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Erik Burgess, Published August 06 2013

VIDEO: World War II B-17 war bird 'Sentimental Journey' visits Fargo

FARGO – With unmanned aircraft almost certainly the wave of the future, big hulking planes might seem more like UFOs to today’s youth.

That’s what makes an old war bird’s appearance this week at the Fargo Air Museum all the more important, said Dick Walstad, co-chairman of the Fargo AirSho.

The B-17 Flying Fortress – nicknamed the Sentimental Journey – is one of three big World War II bombers stopping here as part of the Air Power History Tour put on by the Commemorative Air Force.

The 10-crew B-17 that landed in Fargo on Monday, complete with machine gun turrets on all sides and a fully functional bomb hatch beneath, is just one of 20 that are still flyable, Walstad said.

“It was a whole different world,” Walstad said, referring to the era of WWII war birds. “These guys flew with guns pointing at them from all directions and dogfights in the air … so it’s a real unique piece of history to be able to see these things and, in particular, to see them fly.”

Two more big bombers will arrive Thursday in Fargo. Tours will be given until 5 p.m. Sunday.

One of the planes on the tour is a B-24 Liberator, perhaps best known because of the Laura Hillenbrand book “Unbroken,” which told the story of B-24 Liberator bombardier Louis Zamperini.

Also on display will be a B-29 Superfortress, called Fifi, the biggest of all three bombers and the only B-29 still flyable in the world. It’s only the second time in about the last decade that a B-29 has visited Fargo, Walstad said.

A B-29 called the Enola Gay dropped the atomic bombs on Japan to end World War II.

The storied past of these planes is one big reason why Bill Goeken said he’s proud to call himself a pilot of the B-24 that will come to Fargo on Thursday. The retired airline pilot has flown B-24 and B-29 bombers since the late 1970s.

“If the war had turned out differently, we wouldn’t be having this conversation,” Goeken said. “So I’m patriotic about it.”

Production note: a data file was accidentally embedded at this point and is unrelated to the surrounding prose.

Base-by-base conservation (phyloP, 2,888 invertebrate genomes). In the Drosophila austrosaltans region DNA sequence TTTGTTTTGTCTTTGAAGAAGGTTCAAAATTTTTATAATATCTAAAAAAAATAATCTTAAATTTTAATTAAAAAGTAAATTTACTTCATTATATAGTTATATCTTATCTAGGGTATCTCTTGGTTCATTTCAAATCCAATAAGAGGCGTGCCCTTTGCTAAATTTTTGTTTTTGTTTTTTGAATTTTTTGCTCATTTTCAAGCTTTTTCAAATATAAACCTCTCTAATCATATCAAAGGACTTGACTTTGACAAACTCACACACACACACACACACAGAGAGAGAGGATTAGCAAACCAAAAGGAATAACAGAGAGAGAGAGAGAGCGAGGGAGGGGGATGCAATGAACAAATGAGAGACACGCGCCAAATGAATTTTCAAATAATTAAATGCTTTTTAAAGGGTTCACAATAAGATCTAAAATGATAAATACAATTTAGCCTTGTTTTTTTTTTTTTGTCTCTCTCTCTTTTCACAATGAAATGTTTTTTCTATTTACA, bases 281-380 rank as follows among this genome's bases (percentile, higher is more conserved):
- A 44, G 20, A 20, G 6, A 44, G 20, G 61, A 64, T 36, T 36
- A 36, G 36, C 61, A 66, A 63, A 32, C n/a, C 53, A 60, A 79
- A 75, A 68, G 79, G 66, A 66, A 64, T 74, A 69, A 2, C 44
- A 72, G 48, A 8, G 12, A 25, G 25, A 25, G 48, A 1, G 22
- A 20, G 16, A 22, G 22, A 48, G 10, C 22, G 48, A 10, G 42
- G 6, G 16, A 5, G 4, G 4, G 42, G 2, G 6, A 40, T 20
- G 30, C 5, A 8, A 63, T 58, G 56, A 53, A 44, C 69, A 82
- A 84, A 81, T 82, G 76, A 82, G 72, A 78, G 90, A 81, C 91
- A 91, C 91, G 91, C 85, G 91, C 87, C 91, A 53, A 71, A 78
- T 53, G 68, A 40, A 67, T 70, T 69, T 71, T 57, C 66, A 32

Exhibit admission to see all three war birds and a fleet of support aircraft is $15 per person, or $30 per family. Children 6 and younger are free.

Until the other two planes arrive, adults can pay $5 to tour the Sentimental Journey, said Laural Scholl, the plane’s loadmaster and wife of pilot Pete Scholl.

“She’s more of a time machine than a plane,” Laural Scholl said.

A ride in the tail of the B-17 costs $425, while a ride in the nose, alongside the popular World War II pinup sketch of Betty Grable, is $850. Rides will be given as people sign up.

The B-17 will also do a flyover on Military Appreciation Night at 7 p.m. Thursday at the RedHawks game at Newman Outdoor Field.

The Sentimental Journey was built in 1944, but never saw combat and instead was used for mapping in the Philippines. In the 1950s, it was used in nuclear weapons testing, and in the 1970s it fought forest fires in the Pacific Northwest. It went through a major restoration in the 1980s and could be flyable for decades to come, Scholl said.

“We’re hoping another 150, 200 years,” she said. “As long as they keep making this (aviation) gas, this low-lead fuel, we can still fly her.”

The Sentimental Journey’s was here at least once before in 2008. Another B-17, the Aluminum Overcast, has made multiple stops here, the most recent in 2011.

Still, it’s a special event to see the old planes, especially with a federal sequester that grounded the Fargo AirSho this year, Walstad said.

“These opportunities don’t come along very often, so it’s really in everybody’s best interest to get out here and see it while you can,” he said.

Readers can reach Forum reporter

Erik Burgess at (701) 241-5518